Situated at the tip of the Mornington Peninsula dividing Port Phillip Bay and Bass Straight, Point Nepean holds deep cultural significance as a sacred place to its Traditional Owners, a landmark for European settlers, a gateway for the Australian military and defence, and most recently in its designation as a national park.
The Point Nepean National Park Master Plan aims to provide a clear vision for the future of the site – one that protects the area’s unique qualities and draws attention to the proliferation of local stories, past and present.
Jen Lynch, a landscape architect at TCL and one of the project team’s lead designers, speaks to Landscape Australia about the concepts and process behind the plan.
“The starting point [for the design] was just revisiting what is so remarkable about this site – its sublime physical qualities, but also its stories – and just how many stories are present here,” Lynch says. “The site is really significant from an Australian as well as a Victorian perspective, but what we also wanted to uncover was its significance to its Traditional Owners, people of the Kulin nation, as well.”
Community consultation undertaken in the lead-up to the final proposal was an integral part of the design process.
“Some of the key themes that came out [of that consultation] were that people wanted the site to be considered in a bigger context – its geographical context, including the whole peninsula and coastline, as well as in a broader cultural context that includes Indigenous culture,” says Lynch.
The overarching aim of TCL’s proposal is to ensure the site-specific qualities the team had identified during the research process were valued and protected, and that the multiplicity of site stories and their complexity was both appreciated and shared.
Structurally, the final masterplan is broken down into six key themes– Shared cultural landscape, Peninsula, Country, Coast, Quarantine and Defence – which identify elements of the site the designers wanted to highlight and frame. The designers then translated these themes into six key design principles which were used to develop a set of initiatives that could be implemented at ground level.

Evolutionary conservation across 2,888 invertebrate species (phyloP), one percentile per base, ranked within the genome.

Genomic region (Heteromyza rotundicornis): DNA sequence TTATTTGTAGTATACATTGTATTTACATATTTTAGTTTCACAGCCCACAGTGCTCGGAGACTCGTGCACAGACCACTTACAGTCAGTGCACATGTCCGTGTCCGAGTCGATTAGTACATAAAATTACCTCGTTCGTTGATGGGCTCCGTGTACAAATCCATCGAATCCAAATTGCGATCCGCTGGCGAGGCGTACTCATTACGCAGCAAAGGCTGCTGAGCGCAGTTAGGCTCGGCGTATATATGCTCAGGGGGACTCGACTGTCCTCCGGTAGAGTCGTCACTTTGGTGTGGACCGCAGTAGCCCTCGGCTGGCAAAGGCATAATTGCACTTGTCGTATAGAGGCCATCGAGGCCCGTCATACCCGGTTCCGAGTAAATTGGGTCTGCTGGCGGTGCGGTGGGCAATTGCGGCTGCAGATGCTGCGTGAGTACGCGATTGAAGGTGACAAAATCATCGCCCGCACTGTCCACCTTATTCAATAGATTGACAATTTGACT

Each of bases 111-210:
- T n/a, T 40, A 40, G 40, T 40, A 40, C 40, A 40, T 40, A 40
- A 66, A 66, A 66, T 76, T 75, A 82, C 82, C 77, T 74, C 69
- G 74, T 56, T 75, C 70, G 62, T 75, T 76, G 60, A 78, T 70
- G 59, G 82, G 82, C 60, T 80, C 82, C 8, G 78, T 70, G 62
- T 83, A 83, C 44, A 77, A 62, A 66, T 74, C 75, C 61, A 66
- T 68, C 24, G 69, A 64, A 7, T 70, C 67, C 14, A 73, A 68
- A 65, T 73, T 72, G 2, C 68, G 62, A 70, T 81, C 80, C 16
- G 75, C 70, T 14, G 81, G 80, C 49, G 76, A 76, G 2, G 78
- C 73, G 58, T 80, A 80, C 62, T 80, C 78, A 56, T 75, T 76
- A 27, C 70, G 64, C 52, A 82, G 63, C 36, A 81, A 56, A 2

The main driver behind the design was the concept of a shared cultural landscape.
“The real core of the masterplan, across all themes and in our approach to the site and the interpretation and management of it, was the idea of these two cultural readings,” says Lynch. “We then considered how this might manifest through an interpretation strategy, a management approach, and developed projects that we intend will support these ideas.”
While the current reading of the site is heavily skewed towards its colonial history and meaning, the designers hope the initiatives included in the plan will elevate the Traditional Owners’ understanding of the site, and encourage a dual reading of the site as Country as well as national park.
“We’ve tried to carry that dual reading of the landscape into projects on-site for instance, the Caring for Country theme,” Lynch explains. “The plan proposes to broaden the idea of the land management, vegetation and ecologies on the site, so we can appreciate these aspects collaboratively through those two cultural readings.”
The eventual aim of the masterplan is for joint management of the site by its Traditional Owners and Parks Victoria.
While elevating the Indigenous significance of the site is a major objective of the final plan, the designers also wanted to draw attention to other stories of the area that were not immediately legible. As a place where annual journeys were once made by women, and there are stories that capture the last ice age and the formation of the bay, the site is a rich and multi-layered collage of other non-Indigenous and non-colonial narratives.
“Ultimately, the masterplan tries to set up, through its themes, visions and aspirations, that idea of exchange or collaboration between various cultural understandings of place,” says Lynch.